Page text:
[cont] The people that have never seen the originals, sometimes they even have a bigger blast because suddenly they’re exposed to a whole new universe, just at once, “BOOM!” right in your face, and they’re like, “What?!”, and they don’t see any of the things coming. Sometimes the people that haven’t seen the originals have an even bigger ride and that happened when we test screened the movie, having 50 percent of the audience who knew the original movie and the other 50 percent had no idea about the original movie. That other 50 percent had a blast – we got very high scores from those people. So it was very bizarre, but we ended up striking a line there where you didn’t need to see the original to understand and enjoy this one. You know when you like a movie and you wish you hadn’t seen it so you can experience it again? Every time I sit down and I’m gonna show it to somebody, like Oldboy, which is one of my favorite movies, I always envy them like, “Fuckers, they haven’t seen it. They’re gonna have such a blast that I’m not having because I’ve seen it a hundred times.” So, for a new audience, I think, they’re going to have that. It’s the first time they’re going to be exposed to the story and they get so shocked. They don’t any idea what’s coming.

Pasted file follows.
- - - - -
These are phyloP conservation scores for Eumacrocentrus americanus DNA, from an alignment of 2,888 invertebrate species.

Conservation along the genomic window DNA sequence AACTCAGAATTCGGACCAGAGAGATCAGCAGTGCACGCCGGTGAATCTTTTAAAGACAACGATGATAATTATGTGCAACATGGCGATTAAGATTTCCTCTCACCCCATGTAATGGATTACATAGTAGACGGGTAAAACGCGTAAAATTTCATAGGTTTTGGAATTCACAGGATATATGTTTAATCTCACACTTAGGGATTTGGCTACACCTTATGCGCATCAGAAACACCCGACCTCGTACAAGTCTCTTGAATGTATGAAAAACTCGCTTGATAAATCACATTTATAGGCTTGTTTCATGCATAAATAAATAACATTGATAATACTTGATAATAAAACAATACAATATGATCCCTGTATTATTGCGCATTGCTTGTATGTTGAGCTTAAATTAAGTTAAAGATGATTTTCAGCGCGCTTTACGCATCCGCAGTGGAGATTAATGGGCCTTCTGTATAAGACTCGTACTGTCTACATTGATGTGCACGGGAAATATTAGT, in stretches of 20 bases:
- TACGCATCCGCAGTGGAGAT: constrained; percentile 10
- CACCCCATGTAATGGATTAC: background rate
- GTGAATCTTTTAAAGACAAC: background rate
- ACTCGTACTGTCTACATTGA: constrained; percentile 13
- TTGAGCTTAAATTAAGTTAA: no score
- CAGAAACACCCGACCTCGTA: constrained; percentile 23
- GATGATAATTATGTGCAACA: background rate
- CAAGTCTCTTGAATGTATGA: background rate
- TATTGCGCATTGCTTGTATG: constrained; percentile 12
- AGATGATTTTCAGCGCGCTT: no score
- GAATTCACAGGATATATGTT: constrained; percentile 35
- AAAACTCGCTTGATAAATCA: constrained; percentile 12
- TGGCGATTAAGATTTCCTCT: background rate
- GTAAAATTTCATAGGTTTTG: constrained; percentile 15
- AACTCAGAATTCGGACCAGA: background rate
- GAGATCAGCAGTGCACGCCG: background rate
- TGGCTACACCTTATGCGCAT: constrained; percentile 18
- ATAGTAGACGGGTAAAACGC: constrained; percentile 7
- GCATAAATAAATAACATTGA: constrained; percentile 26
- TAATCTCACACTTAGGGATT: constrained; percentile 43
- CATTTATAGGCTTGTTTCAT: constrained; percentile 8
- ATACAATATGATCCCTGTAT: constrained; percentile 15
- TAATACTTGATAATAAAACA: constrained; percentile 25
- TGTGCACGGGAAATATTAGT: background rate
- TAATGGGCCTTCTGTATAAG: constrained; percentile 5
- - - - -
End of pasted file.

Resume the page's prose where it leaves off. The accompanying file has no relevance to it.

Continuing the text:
Q: How was it to transition from making a short film on YouTube to going to a feature film? 
 
A: It was awesome. I wouldn’t say it was harder because I think... by definition, I think what’s harder: to make a 15 million dollar movie or make an alien invasion movie for $300.00 dollars? I think the latter is harder. For any filmmaker in general, the “how to break in”, how to do something to get people’s attention where you have no resources, no money and you’re trying to make films, that’s the hardest part. To transition itself wasn’t tough in the making…. [In making Evil Dead] suddenly you’re surrounded by great artists, you’re surrounded by great actors… so in many levels it’s easier. The toughest part is the Hollywood game you have to play. It was just a different thing, because shooting is shooting, and when you’re shooting and you’re on set it’s just the same, it doesn’t matter. You suddenly have better artists around you, but shooting itself is the same thing you did all your life if you’re a director. The hardest part is how to manage to get Hollywood to make a film in a different way, when there’s an industry that’s existed for 100 years and suddenly you come in and you want to do things in a different way. How do you gain their trust? How do you convince them that it’s a good idea?...